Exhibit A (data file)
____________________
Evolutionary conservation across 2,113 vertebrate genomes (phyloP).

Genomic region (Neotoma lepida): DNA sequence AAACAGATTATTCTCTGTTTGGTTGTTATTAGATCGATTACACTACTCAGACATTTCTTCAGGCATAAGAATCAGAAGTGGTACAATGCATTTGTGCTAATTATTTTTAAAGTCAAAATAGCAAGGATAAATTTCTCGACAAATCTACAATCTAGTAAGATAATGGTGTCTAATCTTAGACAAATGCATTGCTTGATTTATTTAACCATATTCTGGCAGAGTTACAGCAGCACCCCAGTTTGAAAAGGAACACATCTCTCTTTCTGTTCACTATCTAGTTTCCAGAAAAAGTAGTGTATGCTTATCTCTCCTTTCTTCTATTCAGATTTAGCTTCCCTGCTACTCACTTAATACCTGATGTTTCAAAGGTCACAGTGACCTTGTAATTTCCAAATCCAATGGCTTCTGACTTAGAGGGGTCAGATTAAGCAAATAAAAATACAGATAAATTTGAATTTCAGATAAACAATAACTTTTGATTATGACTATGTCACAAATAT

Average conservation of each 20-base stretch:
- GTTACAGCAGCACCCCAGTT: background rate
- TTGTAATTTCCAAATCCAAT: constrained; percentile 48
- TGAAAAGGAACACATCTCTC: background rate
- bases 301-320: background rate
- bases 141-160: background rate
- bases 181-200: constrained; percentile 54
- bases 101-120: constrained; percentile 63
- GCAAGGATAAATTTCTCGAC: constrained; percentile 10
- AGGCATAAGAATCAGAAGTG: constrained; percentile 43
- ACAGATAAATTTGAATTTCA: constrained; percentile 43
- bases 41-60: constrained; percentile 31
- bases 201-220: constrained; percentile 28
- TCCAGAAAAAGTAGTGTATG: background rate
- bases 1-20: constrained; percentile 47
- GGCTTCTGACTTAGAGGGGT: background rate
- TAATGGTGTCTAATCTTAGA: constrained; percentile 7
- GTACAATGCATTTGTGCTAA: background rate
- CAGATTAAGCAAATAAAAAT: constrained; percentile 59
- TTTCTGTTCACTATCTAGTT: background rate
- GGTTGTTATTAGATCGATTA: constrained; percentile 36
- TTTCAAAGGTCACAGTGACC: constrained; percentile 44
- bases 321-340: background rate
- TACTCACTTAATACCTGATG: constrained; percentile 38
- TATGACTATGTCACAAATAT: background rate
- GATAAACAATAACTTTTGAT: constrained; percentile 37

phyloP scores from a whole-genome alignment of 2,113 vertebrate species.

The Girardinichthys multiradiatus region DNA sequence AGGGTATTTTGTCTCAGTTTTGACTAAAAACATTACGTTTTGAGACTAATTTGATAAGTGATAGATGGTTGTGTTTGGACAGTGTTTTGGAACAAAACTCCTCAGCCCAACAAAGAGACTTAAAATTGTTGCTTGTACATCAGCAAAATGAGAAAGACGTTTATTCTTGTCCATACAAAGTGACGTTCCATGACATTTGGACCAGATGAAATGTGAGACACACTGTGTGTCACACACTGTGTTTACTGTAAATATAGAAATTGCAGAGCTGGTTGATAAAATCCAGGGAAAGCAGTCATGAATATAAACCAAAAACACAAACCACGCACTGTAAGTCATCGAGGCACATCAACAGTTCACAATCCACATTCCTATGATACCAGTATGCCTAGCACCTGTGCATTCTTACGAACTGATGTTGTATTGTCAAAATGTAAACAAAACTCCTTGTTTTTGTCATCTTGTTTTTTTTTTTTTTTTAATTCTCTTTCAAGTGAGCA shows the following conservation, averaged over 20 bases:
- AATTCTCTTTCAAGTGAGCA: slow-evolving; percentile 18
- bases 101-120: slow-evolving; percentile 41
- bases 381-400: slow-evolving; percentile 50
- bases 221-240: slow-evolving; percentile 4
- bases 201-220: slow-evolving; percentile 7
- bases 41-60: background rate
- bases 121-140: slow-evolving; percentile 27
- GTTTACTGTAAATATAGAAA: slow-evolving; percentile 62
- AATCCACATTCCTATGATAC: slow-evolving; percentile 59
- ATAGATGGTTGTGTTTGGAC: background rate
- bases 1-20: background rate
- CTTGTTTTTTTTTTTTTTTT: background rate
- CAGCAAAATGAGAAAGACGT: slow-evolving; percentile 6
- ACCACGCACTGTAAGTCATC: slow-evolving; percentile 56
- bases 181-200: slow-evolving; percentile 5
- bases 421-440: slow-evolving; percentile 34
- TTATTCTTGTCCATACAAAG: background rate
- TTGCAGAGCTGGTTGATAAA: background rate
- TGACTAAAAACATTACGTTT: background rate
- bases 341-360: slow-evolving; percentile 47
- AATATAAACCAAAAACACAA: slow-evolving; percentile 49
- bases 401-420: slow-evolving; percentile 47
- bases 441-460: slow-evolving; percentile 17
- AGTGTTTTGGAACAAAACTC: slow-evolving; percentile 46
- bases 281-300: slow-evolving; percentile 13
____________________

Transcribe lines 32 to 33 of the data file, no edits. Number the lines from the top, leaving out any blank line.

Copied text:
- bases 101-120: slow-evolving; percentile 41
- bases 381-400: slow-evolving; percentile 50